- "We understand there is no money but because people are committing crimes, we need to fine them. We are appealing to the public to drive and at the same time having cash so that they can pay spot fines if they commit offences..."
GOVERNMENT has advised that it is its policy that motorists found violating traffic laws must pay spot fines because there are challenges in tracking offenders if they are allowed to pay the fined at a later date.
The deputy Minister of Home Affairs and Cultural Heritage, Ruth Mavhunga-Maboyi yesterday said where a motorist violates traffic laws but do not have the money for the spot, they have to borrow from “friends” or reach an understanding with law enforcement agents on how the fine can be paid.
The Beitbridge West legislator was responding to a question in Parliament by Makoni Central legislator David Tekeshe (MDC Alliance) who asked if it was Government policy to demand spot fines.
“Yes, it is Government policy. That is why it is called a spot fine. It has to be paid at that particular place,” Mavhunga-Maboyi responded. “You and the police officer are allowed to talk but if you fail to agree, you are then told to sit down and you are given time to think.
“You can borrow money from others to pay the fine because if we allow you to go without paying, everyone who commits a traffic offence will use that excuse that they do not have money.
“If you are allowed to go without paying the spot fine, where do you expect the police officer to make a follow up on the payment of the fine? How will he find you?”
But Tekeshe said it was Government’s responsibility to implement a system where motorists can pay later and track those who breach the arrangement or exceed the grace period to pay. The deputy Minister, however, insisted that offenders must pay on the spot as a deterrent to traffic offences which are on the rise and endangering the lives of othee road users.
“The point is that you would have committed an offence. Without an offence, you are not required to pay but if you commit an offence, you have to pay. If you do not have money, you need to communicate with the police at the roadblock.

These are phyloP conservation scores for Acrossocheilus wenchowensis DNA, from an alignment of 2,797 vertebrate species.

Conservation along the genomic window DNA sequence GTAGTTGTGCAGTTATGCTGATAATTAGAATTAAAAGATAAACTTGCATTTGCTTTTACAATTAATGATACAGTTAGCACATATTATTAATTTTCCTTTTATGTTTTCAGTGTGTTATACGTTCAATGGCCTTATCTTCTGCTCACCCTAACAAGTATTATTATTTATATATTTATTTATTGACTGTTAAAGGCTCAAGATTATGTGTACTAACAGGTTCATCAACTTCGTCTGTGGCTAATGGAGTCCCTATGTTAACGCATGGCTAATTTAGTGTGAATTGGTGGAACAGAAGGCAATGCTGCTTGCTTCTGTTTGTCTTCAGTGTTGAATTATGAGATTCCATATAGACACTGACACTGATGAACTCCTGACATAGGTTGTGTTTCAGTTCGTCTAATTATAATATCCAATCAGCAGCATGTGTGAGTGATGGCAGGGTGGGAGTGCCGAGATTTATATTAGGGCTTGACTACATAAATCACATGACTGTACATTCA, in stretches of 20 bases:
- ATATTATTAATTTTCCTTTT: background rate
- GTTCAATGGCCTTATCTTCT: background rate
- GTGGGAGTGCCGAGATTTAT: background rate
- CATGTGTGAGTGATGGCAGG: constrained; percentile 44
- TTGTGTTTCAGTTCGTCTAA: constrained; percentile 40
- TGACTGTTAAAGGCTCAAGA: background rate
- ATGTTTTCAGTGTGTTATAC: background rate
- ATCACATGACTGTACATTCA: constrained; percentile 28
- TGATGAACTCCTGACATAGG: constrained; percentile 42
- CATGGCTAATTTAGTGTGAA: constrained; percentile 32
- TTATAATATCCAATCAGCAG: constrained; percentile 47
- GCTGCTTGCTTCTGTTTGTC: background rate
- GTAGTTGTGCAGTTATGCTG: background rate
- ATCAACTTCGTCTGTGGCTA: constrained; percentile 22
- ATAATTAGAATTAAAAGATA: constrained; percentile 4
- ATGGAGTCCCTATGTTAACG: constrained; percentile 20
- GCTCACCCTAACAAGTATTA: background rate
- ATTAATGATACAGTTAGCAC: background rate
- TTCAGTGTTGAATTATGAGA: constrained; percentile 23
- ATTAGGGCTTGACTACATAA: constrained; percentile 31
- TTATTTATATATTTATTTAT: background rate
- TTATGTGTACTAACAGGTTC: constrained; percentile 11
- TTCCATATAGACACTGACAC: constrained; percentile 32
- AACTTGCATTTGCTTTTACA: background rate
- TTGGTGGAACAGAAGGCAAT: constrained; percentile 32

“You cannot run away with that money. We need that money,” Mavhunga-Maboyi insisted.
MDC-T legislator Peter Moyo said the motoring public faces a challenge of accessing cash as police do not accept payment of fines in EcoCash.
“If you arrested me in the rural areas and you expect me to be having cash, where do you expect me to get that cash from? Should I stop going to the funerals because I will be told you are over-speeding? Is that good?”
Mavhunga-Maboyi said motorists must find a way of ensuring they have cash on them when they drive because spot fines are not going anywhere anytime soon.
“We understand there is no money but because people are committing crimes, we need to fine them. We are appealing to the public to drive and at the same time having cash so that they can pay spot fines if they commit offences,” said Mavhunga-Maboyi.
On the issue of negotiating with police to pay the fine later, Mavhunga-Maboyi said that could happen but was discouraged. “Once we start negotiating, we are going to negotiate and end up into corruption. This is why we are emphasising on spot fines. People must just pay their fines,” insisted Mavhunga-Maboyi.
The war veteran, former soldier in independent Zimbabwe, and former teacher was in no-nonsense mood and said the demand for spot fines would also deter the rise of mushika-shika which had led to incidents of robbery and high accidents.
The issue of spot fines has been topical for years now after High Court judge Justice Francis Bere in February 2015 declared that spot fines were illegal and had to stop, but police spokesperson Paul Nyathi urged the public to ignore Justice Bere’s “opinion” and continue co-operating with the police in paying spot fines.
Officially opening the 2015 Legal Year in Masvingo, Justice Bere said there was neither a legal framework nor any law which either compelled a motorist to pay a spot fine or which empowered police to impound someone’s vehicle. The judge further called for clarity on the retention of spot fines by the police.
But police then issued a public statement saying Justice Bere was expressing his own personal opinion and nothing had changed in terms of the procedures which empower the Zimbabwe Republic Police to accept spot fines.
Nyathi described the judge’s comments as a form of interference with the operations of the police and said the issue of spot fines was duly tabled before Parliament and approved by Cabinet. – Zimbabwe Voice ■